Digital wallets are one of the most essential elements enabling the whole autonomous payment process and helping make anything-that-pays a reality. This may pave the way for using similar blockchain-based wallets for other connected devices as well. Moreover, the adoption may increase with the advent of permissioned blockchain-based currencies such as the Facebook-backed Diem, that promises to be a more controlled version of cryptocurrencies.

The recent pilot launch of Novi digital wallet (a digital wallet for cryptocurrencies), followed by Facebook’s rebranding as Meta, will only accelerate the launch of Diem. 

Further validating these opportunities and pushing them towards realization is the fact that technological standards for devices and their relevant protocols have already been defined by IEEE and other standards organizations – be it the latest Bluetooth 802.15, the design of IoRT sensors themselves, or the Fog network protocols, it’s all there. All these factors, including increased connectivity, decentralization, and the addition of context-driven AI, have gained the trust of consumers and ushered in the future of connected devices with autonomous payment capabilities.

Anything-that-pays in the not-so-distant future 

Customers have great expectations of what technology can do for them and are always looking for a seamless experience. By creating an intelligent network of things capable of autonomous transactions with reduced human intervention, we are using technology to give people more time and reducing some of their daily stress. An autonomous payment agent can manage each person’s finances and make transactions as simple as answering “yes.” Now’s the time for companies of all sizes to determine how they fit into an anything-that-pays model – if you don’t start now, you risk being left behind.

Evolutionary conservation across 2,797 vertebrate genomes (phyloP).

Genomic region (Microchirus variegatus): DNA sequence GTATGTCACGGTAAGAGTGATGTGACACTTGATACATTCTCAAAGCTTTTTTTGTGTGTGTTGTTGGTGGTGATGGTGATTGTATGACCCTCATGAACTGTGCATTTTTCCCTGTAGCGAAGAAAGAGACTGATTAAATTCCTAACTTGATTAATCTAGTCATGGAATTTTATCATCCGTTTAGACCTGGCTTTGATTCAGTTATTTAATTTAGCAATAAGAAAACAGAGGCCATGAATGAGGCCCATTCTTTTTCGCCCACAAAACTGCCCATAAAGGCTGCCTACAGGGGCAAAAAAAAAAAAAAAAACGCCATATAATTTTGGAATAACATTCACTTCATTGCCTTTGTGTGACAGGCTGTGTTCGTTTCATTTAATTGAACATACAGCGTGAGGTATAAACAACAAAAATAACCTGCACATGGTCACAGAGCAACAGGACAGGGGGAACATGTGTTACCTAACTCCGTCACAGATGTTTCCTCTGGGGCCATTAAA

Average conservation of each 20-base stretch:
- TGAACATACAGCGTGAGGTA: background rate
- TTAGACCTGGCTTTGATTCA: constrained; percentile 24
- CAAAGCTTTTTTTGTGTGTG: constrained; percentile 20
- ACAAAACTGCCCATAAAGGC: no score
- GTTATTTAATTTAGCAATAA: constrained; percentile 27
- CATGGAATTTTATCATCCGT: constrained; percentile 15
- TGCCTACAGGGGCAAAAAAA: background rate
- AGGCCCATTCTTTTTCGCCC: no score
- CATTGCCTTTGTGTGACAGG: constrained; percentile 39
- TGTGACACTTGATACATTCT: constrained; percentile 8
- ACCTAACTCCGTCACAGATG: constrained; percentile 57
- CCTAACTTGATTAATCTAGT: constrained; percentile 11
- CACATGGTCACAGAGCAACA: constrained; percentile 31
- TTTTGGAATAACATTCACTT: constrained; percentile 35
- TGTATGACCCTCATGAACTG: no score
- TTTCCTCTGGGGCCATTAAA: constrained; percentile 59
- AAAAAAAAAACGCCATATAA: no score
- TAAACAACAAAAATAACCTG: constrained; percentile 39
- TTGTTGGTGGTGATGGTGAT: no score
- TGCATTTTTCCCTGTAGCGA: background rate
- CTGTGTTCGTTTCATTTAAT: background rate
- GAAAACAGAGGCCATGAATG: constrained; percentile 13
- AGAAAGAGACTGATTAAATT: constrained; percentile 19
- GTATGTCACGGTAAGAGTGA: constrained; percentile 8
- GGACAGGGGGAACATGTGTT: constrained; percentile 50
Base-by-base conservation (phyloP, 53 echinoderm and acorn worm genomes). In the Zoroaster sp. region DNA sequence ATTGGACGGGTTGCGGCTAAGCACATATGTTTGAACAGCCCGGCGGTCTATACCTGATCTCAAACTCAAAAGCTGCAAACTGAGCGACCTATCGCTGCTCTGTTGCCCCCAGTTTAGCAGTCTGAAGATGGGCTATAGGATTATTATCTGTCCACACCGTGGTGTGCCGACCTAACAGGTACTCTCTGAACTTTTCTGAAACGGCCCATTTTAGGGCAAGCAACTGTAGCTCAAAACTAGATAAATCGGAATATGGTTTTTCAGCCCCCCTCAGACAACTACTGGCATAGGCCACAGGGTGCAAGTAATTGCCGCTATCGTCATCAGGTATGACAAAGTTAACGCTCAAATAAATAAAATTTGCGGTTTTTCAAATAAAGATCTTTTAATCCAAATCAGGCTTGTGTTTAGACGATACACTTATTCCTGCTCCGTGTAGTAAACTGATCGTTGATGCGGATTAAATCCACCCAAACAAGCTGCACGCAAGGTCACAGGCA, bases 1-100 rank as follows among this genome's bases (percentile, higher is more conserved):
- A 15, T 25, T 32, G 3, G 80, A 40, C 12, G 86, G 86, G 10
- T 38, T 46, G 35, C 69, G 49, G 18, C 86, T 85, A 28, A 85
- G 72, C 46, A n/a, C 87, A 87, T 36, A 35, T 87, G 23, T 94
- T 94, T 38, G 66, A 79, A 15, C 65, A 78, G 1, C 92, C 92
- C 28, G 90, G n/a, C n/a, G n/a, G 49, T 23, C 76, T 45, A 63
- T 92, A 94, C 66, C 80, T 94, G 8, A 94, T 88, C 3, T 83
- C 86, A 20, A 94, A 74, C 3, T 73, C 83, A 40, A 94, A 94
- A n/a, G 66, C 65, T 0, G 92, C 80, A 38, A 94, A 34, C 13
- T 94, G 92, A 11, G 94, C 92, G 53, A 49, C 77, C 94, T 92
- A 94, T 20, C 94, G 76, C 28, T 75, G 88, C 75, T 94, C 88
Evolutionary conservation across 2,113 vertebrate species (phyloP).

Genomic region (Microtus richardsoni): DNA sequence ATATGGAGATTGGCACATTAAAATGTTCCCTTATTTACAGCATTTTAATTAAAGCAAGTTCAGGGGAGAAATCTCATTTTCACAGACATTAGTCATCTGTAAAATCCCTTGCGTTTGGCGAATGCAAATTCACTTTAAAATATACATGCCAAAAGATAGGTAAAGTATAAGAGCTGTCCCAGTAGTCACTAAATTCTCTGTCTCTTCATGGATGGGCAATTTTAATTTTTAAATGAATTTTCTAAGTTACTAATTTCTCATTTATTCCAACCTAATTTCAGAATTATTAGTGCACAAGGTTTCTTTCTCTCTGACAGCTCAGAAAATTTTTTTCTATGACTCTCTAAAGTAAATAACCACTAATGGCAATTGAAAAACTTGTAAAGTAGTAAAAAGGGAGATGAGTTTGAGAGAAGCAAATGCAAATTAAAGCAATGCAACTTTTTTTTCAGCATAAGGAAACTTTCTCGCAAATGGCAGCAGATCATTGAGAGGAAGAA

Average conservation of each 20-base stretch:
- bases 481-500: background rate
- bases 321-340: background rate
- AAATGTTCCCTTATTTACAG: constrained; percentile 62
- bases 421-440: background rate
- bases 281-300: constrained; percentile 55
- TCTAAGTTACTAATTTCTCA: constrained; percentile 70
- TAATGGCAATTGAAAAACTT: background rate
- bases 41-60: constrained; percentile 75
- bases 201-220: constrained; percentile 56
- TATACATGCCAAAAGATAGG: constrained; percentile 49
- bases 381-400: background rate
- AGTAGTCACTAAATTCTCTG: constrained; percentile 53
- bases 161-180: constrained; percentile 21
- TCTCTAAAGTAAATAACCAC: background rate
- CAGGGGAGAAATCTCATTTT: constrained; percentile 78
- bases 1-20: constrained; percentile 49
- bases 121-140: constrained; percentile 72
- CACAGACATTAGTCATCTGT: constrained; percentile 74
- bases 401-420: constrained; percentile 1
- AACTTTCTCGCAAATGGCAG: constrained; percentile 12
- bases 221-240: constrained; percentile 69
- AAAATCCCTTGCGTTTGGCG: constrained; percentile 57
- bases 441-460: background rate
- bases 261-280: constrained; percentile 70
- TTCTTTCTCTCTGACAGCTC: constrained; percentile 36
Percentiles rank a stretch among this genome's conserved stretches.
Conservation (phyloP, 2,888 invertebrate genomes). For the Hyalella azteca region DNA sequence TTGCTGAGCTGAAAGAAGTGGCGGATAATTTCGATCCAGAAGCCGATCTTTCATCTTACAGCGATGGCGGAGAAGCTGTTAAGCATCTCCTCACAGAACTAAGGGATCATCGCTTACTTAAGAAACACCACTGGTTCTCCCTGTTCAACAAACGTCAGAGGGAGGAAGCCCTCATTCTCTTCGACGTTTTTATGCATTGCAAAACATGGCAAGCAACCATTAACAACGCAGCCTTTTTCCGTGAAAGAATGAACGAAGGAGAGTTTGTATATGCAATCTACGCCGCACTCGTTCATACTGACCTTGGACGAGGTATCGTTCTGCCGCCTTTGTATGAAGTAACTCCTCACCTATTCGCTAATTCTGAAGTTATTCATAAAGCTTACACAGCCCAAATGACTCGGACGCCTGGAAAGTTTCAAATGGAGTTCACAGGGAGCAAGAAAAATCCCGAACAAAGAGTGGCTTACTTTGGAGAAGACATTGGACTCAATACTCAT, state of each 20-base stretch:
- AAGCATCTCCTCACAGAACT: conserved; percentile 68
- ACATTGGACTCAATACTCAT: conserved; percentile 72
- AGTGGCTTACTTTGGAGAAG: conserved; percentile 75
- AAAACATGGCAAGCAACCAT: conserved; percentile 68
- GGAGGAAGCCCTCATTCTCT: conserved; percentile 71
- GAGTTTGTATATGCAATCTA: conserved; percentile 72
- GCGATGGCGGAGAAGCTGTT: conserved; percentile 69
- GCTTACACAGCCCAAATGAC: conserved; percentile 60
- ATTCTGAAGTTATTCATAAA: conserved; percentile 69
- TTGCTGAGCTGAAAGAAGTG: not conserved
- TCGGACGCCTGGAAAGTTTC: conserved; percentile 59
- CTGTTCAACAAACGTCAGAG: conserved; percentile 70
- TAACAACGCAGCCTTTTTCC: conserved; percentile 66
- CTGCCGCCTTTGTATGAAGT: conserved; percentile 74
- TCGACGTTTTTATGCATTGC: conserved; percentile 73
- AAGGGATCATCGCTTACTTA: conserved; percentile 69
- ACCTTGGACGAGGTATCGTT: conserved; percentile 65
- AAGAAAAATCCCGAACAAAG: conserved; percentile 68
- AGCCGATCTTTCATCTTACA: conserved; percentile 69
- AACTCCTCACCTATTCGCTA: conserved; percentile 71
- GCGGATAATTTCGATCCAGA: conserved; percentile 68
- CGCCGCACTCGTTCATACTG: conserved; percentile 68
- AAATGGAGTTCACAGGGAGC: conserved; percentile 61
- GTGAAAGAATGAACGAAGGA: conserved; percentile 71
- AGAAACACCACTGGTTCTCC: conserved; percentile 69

Giridhara Madakashira

Giridhara Madakashira

Senior Vice President – Technology

A member of the NASSCOM, Giridhara Madakashira, is a visionary with two decades of experience in platform engineering and technology solutions. He is a core technologist at heart with a zeal for meaningful innovations for a better tomorrow. He has driven technology and business strategy alongside spearheading research and innovation initiatives. He is actively involved in strategizing and building innovation labs for customers and academia.

John D'Rozario

John D'Rozario

Senior Technologist

John D'Rozario is a senior technologist and a techno-functional leader with over 25 years in the IT industry, leading and managing a wide range of banking application projects and related infrastructure projects for some of the world's well-established and renowned banks. John's passionate about working with people and technology.

Vikram Israni

Vikram Israni

Corporate Strategy Leader

Vikram Israni is a seasoned corporate strategy leader with over 13 years of experience in corporate strategy, business consulting, and market research. He is currently working as Head of Strategic Research Group, a team that drives large strategy and market intelligence initiatives at Virtusa. Vikram is an analyst at heart with the vision of a business leader.